Xylitol, a sugar alcohol recently introduced to the United States, is used as a sweetener in many sugar-free products for humans, including baked goods, gum, and toothpaste. Although humans have little or no increase in insulin secretion or blood glucose concentration after ingesting products containing xylitol, dogs have a severe, rapid increase in blood insulin. This can lead to clinical signs of hypoglycemia within 30 to 60 minutes after ingestion. This report is the first documentation of development of hepatic failure after xylitol ingestion. Eight dogs were seen with primary clinical signs of lethargy and vomiting after ingesting xylitol-containing products. Other signs included moderately to severely elevated liver enzymes, hyperbilirubinemia, hypoglycemia, hyperphosphatemia, prolonged clotting times, and thrombocytopenia. Xylitol doses in the dogs ranged from 1.4 g/kg to 16 g/kg. Despite aggressive treatment, including dextrose administration, IV fluids, and plasma transfusions, 5 of the dogs died or were euthanized. Two of the dogs made complete recoveries, and 1 dog was lost to follow-up. Survival did not appear to correlate with xylitol dosage. Of the 3 necropsies performed, 2 found severe hepatic necrosis and 1 severe hepatocyte loss or atrophy with lobular collapse. The authors recommend aggressive treatment for any dog that has ingested more than 0.1 g/kg of xylitol, even if clinical signs have not developed. Treatment delay may increase risk for fatal hepatic necrosis. Liver enzyme values, total bilirubin concentration, platelet counts, and coagulation variables should be monitored for at least 48 to 72 hours after ingestion. Administration of hepatic protectants might be beneficial as well, especially if given early.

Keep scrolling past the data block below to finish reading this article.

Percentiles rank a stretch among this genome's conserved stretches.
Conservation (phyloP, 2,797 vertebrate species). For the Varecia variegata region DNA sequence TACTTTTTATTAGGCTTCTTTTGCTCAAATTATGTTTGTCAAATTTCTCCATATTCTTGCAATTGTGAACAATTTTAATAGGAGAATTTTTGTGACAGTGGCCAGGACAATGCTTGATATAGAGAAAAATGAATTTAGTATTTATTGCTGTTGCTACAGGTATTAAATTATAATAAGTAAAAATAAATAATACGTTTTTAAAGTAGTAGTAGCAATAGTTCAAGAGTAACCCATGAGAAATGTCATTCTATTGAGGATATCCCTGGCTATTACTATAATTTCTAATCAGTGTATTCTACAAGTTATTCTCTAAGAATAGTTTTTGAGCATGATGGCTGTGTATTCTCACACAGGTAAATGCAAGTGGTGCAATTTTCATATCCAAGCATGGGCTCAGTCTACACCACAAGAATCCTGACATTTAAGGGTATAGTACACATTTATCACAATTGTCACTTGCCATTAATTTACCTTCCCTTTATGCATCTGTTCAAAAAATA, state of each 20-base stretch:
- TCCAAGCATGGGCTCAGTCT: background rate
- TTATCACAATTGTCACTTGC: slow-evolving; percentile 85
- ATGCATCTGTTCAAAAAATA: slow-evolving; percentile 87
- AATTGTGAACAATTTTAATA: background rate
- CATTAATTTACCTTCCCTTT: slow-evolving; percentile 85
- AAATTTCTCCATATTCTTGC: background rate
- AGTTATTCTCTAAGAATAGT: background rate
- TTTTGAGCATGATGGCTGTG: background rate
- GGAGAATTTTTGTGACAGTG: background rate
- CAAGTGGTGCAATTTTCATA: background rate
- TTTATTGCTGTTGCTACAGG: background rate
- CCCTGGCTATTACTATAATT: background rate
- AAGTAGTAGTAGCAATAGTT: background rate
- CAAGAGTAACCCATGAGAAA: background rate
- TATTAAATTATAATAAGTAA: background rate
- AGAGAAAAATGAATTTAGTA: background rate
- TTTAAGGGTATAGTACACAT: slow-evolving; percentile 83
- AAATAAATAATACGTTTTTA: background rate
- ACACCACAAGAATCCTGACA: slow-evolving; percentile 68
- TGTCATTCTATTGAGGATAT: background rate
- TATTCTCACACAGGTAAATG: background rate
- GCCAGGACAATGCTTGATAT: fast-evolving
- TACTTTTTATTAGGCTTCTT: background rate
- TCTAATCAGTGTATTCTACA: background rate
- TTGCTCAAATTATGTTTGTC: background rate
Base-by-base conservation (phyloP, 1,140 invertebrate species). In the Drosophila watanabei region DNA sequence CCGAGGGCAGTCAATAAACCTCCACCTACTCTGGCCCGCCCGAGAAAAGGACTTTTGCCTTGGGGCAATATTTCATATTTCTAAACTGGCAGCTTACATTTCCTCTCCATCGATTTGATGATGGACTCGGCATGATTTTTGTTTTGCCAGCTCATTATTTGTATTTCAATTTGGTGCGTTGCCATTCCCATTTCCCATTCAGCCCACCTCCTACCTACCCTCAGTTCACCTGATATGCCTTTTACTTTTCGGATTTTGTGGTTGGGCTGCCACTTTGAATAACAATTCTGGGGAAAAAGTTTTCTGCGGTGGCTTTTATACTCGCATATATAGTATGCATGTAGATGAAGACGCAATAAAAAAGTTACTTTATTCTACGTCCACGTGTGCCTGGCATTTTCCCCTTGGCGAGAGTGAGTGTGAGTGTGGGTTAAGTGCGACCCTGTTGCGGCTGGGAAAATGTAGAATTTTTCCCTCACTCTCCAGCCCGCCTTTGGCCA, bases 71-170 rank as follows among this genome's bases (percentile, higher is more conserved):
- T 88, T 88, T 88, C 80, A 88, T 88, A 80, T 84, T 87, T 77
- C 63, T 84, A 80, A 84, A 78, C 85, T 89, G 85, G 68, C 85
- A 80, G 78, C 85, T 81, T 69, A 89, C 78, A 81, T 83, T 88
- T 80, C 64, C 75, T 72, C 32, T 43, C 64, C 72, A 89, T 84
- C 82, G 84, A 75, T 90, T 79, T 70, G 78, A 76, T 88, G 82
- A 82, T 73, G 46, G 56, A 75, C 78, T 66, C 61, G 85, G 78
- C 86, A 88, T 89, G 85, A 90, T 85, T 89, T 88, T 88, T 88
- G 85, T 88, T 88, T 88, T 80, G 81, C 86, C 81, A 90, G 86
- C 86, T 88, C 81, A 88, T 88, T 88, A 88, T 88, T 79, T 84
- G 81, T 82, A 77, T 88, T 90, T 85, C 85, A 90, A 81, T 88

COMMENTARY: The number of canine xylitol exposures reported to the Animal Poison Control Center has increased from 3 in 2002 to 138 in just the first half of 2006. It was previously believed that clinical signs were seen shortly after ingestion (within 30 to 60 minutes). However, 6 dogs in this report did not develop signs until 9 to 72 hours after xylitol ingestion, and these signs were associated with acute hepatic failure, not hypoglycemia. Interestingly, in the cases reported here, the actual amount of xylitol ingested compared with the dog's size was not a predictor of outcome. This emphasizes the importance of educating clients on the dangers of xylitol toxicity so that any suspected ingestions can be reported early and treated quickly and aggressively.
Acute hepatic failure and coagulopathy associated with xylitol ingestion in eight dogs. Dunayer EK, Gwaltney-Brant SM. JAVMA 229:1113-1117, 2006.